[0194]The output signals corresponding to the quadrature data path, q_{x}, q_{y}, δq_{x }and δq_{y }are generated by substantially identical procedure by slicers 1012, 1013, summers 1025, 1030, and blocks 1024, 1026, 1027, 1028, 1029, 1031, 1032 and 1033.
 [0195]Branch metric 1002 receives the error signals from slicer 1001 and calculates the signals δa, δb, δc, and δd. The branch metric values δa, δb, δc, and δd indicate the path metric errors. In some embodiments, the path metric errors δa, δb, δc, and δd can be calculated as
 δa=δi _{x} +δq _{x},
 δb=δi _{y} +δq _{x},
 δc=δi _{x} +δq _{y},
 δd=δi _{y} +δq _{y}. (49)
 [0196]AddCompare Select 1003 receives the path metrics δa, δb, δc, and δd along with state metric values s_{0}, s_{1}, s_{2 }and s_{3}, which are calculated in normalization and saturation block 1004. In some embodiments, the output values of ACS 1003 include path metrics p_{0}, p_{1}, p_{2 }and p_{3 }along with choice indicators c_{0}, c_{1}, c_{2 }and c_{3}. The path metrics p_{0}, p_{1}, p_{2 }and p_{3 }can be given by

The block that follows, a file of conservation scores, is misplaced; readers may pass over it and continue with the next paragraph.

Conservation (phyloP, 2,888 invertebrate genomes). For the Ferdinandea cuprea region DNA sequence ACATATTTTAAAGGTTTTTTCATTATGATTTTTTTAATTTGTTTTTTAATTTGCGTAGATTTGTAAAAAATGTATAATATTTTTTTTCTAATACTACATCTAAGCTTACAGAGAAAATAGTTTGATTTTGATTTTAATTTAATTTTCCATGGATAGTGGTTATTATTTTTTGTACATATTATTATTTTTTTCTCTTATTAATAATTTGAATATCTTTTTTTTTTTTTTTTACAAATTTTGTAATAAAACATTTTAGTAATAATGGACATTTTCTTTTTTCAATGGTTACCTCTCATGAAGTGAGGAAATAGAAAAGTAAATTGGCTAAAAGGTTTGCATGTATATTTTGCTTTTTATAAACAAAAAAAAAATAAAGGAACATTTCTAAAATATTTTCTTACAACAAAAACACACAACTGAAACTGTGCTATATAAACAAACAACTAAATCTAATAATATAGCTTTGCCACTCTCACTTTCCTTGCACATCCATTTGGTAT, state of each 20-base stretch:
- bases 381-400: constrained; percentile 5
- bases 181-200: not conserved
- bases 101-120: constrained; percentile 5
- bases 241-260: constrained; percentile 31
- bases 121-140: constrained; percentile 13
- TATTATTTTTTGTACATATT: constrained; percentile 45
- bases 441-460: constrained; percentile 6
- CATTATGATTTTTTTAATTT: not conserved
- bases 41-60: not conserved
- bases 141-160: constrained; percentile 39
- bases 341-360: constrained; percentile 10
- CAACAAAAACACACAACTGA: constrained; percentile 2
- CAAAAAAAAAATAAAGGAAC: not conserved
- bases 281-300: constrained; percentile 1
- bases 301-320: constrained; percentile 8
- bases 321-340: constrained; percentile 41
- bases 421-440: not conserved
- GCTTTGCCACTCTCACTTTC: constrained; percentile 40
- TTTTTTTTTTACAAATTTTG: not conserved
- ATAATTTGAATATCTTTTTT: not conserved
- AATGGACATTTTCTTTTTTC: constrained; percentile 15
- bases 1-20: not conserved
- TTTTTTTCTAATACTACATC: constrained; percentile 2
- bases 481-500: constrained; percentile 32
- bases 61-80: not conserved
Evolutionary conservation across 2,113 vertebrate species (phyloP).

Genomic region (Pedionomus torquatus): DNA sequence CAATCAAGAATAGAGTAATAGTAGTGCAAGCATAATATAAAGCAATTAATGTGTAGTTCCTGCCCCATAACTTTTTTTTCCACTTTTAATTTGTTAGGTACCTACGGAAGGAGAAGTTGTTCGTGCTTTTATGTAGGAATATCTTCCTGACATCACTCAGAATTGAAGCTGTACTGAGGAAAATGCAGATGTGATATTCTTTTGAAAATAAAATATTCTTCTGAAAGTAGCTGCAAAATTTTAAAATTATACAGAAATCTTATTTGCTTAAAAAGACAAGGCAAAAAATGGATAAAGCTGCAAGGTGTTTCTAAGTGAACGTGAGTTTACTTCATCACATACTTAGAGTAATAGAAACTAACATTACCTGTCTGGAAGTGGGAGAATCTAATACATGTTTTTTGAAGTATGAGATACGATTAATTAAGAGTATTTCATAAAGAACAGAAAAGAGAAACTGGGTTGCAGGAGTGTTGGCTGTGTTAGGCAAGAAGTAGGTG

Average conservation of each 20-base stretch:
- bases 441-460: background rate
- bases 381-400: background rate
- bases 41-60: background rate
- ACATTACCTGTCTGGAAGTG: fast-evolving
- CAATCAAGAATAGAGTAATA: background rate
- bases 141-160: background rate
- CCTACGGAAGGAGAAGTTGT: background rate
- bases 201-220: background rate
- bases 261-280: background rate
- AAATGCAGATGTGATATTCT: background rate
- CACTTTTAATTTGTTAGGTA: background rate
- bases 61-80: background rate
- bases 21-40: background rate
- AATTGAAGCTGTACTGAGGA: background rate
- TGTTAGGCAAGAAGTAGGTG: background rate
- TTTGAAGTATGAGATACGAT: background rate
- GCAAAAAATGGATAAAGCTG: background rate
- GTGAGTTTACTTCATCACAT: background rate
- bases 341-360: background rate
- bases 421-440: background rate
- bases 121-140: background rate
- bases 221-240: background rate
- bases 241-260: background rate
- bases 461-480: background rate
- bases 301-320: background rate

p _{0}=MIN (s _{0} +δa, s _{2} +δd),
 p _{1}=MIN (s _{0} +δd, s _{2} +δa),
 p _{2}=MIN (s _{1} +δb, s _{3} +δc), and
 p _{3}=MIN (s _{1} +δc, s _{3} +δb). (50)
 [0197]The choice indicators c_{0}, c_{1}, c_{2 }and c_{3 }indicate which of the values was chosen in each of the minimization in Equation 43.
 [0198]Normalization and saturation 1004 receives the path metrics p_{0}, p_{1}, p_{2 }and p_{3 }and calculates the state metrics s_{0}, s_{1}, s_{2 }and S_{3}. In some embodiments, if the path metrics are above a threshold value, the threshold value is subtracted from each of the path metrics. In some embodiments, the smallest path metric can be subtracted from each of the path metrics p_{0}, p_{1}, p_{2 }and p_{3}. Normalization and Saturation block 1004 also ensures that path metrics p_{0}, p_{1}, p_{2 }and p_{3 }are limited to a maximum value. For example, in an embodiment where p_{0}, p_{1}, p_{2 }and p_{3 }are a fourbit number (range 015), if p_{0}, p_{1}, p_{2 }or p_{3 }is greater than 15, then the corresponding path metric is limited to the maximum value of 15. Then, the state metrics for the next baud period, s_{0}, s_{1}, s_{2}, and s_{3}, are set to the path metrics p_{0}, p_{1}, p_{2 }and p_{3}.